It is further expedient that each stepped vane extends at an angle within a range from 40 to 50 relative to the respective radius of the circle of the bowl. This can be explained by the fact that should the angle be in excess of 50, the resistance exerted by the vanes to the flow of the material would rise considerably and result in an accumulation of the particles of the material at the vanes, and this would promote the phenomenon of sticking of the particles to the work surface of the vane, which is extremely undesirable.

Should this angle be substantially short of 40, the time of contact of the material being treated with the work surfaces of the vane would be insufficient to convert the particles to the state of granules. In addition, a smaller angle (i.e. one substantially short of 40) makes it impossible to increase the strength of the granules, due to their motion along the work surfaces of the vanes.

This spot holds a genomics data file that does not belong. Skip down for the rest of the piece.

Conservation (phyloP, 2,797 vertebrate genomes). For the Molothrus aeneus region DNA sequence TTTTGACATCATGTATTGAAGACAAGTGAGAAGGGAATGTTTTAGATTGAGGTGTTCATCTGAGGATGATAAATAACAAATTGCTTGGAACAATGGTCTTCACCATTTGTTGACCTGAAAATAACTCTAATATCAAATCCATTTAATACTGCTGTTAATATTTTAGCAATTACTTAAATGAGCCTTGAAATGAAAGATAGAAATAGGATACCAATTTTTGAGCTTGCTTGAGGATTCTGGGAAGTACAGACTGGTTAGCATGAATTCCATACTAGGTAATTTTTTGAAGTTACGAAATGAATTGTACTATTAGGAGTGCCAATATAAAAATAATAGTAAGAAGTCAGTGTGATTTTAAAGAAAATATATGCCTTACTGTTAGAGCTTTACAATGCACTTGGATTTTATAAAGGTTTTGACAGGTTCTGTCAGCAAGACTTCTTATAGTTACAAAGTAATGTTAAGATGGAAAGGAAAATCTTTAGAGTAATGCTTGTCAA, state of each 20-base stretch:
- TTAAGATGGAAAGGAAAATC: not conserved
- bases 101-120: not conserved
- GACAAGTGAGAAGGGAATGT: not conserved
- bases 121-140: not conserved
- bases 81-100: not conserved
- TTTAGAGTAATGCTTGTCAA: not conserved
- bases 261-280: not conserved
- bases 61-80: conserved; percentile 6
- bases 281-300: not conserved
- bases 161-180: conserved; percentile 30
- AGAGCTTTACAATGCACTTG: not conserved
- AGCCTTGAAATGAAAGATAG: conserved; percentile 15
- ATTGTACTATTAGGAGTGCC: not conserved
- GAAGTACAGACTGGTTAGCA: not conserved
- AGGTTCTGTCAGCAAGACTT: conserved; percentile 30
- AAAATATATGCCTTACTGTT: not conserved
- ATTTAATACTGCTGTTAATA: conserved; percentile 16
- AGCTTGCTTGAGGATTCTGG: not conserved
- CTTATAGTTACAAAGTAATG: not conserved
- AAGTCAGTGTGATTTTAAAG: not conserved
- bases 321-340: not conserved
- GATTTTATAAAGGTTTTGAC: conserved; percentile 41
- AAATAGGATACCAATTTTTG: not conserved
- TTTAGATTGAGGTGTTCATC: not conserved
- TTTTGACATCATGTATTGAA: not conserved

The range of 40 to 50 has been found to be the optimal one from the point of view of maximum utilization of the granulating properties of the vanes.

It is also expedient that the discharge blade be curved arcuately in the longitudinal and transverse directions, the side which is concave in the longitudinal and transverse directions facing the rotation of the bowl, with the clearance between the bottom edge of the blade and the bottom of the bowl being minimal.

This shape and arrangement of the discharge blade prevents passage of lumped particles or granules of the material being treated under the discharge blade and provides for unobstructed progress of the granules of the material along the blade surface toward the discharge opening in the bottom of the bowl. The arcuate shape of the discharge blade in the longitudinal and transverse directions ensures additional rolling of the particles of the material along the concave surface, which steps up the quality of the product by additionally strengthening the granules.